Located next to the American Center of Research in Tla’ al-Ali, Amman, the site was first surveyed in the 1970s by Mujahed Muheisin of Yarmouk University and was partially excavated in the 1980s by Cherie Lenzen and Allison McQuitty on behalf of the American Center. In the early 1990s, ACOR Director Pierre M. Bikai carried out further excavations. At that time, the site became a field school for the training of students at the University of Jordan.
Overlooking a fertile valley in antiquity, the site known as Khirbet Salameh was an agricultural settlement founded in at least the 3rd century BC, during the Hellenistic period. The current building is a unique example of preserved rural architecture in the Amman area, dating to the Roman period, from the 2nd century AD and still functioning or reused during the Byzantine and early Islamic periods. The site was partially excavated and documented in the 1970s and 1980s, then utilized in the 1990s as a field school site with the University of Jordan, by Pierre Bikai , director emeritus of ACOR. The fortified square main structure is primarily built of limestone, measuring 24 by 24 meters. The main gate faces east, where the water and fertile agricultural lands were most accessible. The building includes 14 rooms around an inner courtyard. The site adjoins the American Center’s property.
I. Hellenistic coin (Ptolemy ll?, possibly from Tyre) found in the survey around Khirbet Salameh (published in Bikai 1993, Pl.II.1)
Cultural heritage valorization efforts stressed site protection in advance of any site presentation. Based on this approach, basic protection efforts were undertaken in 2020, with further more comprehensive works at Khirbet Salameh started in January 2021. All efforts were in collaboration and by joint agreement with the Department of Antiquities. The first phase consisted site cleaning, buttressing fragile areas, covering deep holes, and recording/visualizing the site in its current condition, led by Jack Green. The second phase included building a stone wall along the eastern exposed cliff side to protect it from any geological instability, in addition to build-up a proper stair case with handrails to protect visitors, a joint effort overseen by Ala’a Al Badarin and Jehad Haron, and supported by the USAID-funded Sustainable Cultural Heritage Through Engagement of Local Communities Project (SCHEP). The third stage focused on urgent and minimal intervention inside the archeological site, to further stabilize the open holes and install metal covers on the wells and the pit silos, in addition to adding a lightning system. Protecting the landscape was part of the third phase through the planting of trees around the perimeter, in line with the standards of demarking and preserving the archaeological site from potential encroachment.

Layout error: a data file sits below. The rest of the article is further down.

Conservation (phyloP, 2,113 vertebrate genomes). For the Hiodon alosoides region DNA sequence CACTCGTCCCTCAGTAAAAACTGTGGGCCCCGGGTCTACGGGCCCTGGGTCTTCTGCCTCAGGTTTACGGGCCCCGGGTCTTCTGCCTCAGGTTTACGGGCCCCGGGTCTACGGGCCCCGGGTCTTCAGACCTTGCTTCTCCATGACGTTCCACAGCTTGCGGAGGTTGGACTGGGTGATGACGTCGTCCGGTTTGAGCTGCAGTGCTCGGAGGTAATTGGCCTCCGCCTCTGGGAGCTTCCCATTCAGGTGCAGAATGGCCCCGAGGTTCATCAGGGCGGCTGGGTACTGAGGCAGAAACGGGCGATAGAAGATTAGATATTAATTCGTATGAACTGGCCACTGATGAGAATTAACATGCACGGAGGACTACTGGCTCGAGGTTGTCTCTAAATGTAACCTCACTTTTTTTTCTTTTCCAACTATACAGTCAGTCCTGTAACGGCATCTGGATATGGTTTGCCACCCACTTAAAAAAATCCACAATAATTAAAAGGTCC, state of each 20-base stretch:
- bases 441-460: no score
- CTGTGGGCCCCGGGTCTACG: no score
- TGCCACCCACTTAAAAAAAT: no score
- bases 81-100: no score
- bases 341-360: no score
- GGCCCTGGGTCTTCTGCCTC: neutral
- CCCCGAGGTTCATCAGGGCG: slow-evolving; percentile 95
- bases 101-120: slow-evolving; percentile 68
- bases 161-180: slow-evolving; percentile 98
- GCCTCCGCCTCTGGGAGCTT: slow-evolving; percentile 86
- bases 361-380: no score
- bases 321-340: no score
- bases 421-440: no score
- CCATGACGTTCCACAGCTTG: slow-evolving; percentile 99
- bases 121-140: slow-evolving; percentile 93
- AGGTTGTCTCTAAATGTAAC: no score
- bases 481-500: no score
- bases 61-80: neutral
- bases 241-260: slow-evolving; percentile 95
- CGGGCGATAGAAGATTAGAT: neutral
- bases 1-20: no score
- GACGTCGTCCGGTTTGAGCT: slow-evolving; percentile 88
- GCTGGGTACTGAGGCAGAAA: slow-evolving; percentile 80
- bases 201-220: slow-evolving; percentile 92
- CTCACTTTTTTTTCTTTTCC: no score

The re-presentation and interpretation for this micro-site is an exciting opportunity within urban Amman, an area under daily development that presents a threat to such historic agricultural settlements in urban spaces. Accordingly, in late 2021 and early 2022 augmented reality and virtual tours were created, by Hussam Ababneh, to allow different societal groups to interact with the site and better understand the historical content of the site. The augmented reality app usable at the site can now be downloaded from the Google Play store or Apple App store.
For more details, see:
Lenzen, C. J. and A. McQuitty. 1984. Khirbet Salameh. Annual of the Department of Antiquities of Jordan 28: 295.
Lenzen, C. J. and A. McQuitty. 1987. The Site of Khirbet Salameh. Annual of the Department of Antiquities of Jordan 31: 201–4.
Bikai, P. M. 1993. “Khirbet Salameh 1992.” Annual of the Department of Antiquities of Jordan 37: 521–29, pls. I–II.
Bikai, P. M. 1993. “Khirbet Salameh,” in B. de Vries and P.M. Bikai (eds.) “Archaeology in Jordan.” American Journal of Archaeology 97 (3): 503–4.
Walker, S. C. 2004. “Khirbet Salameh: An Archaeological Analysis of a Late Roman/Byzantine Farm Complex.” Unpublished M.A. thesis, University of Leicester.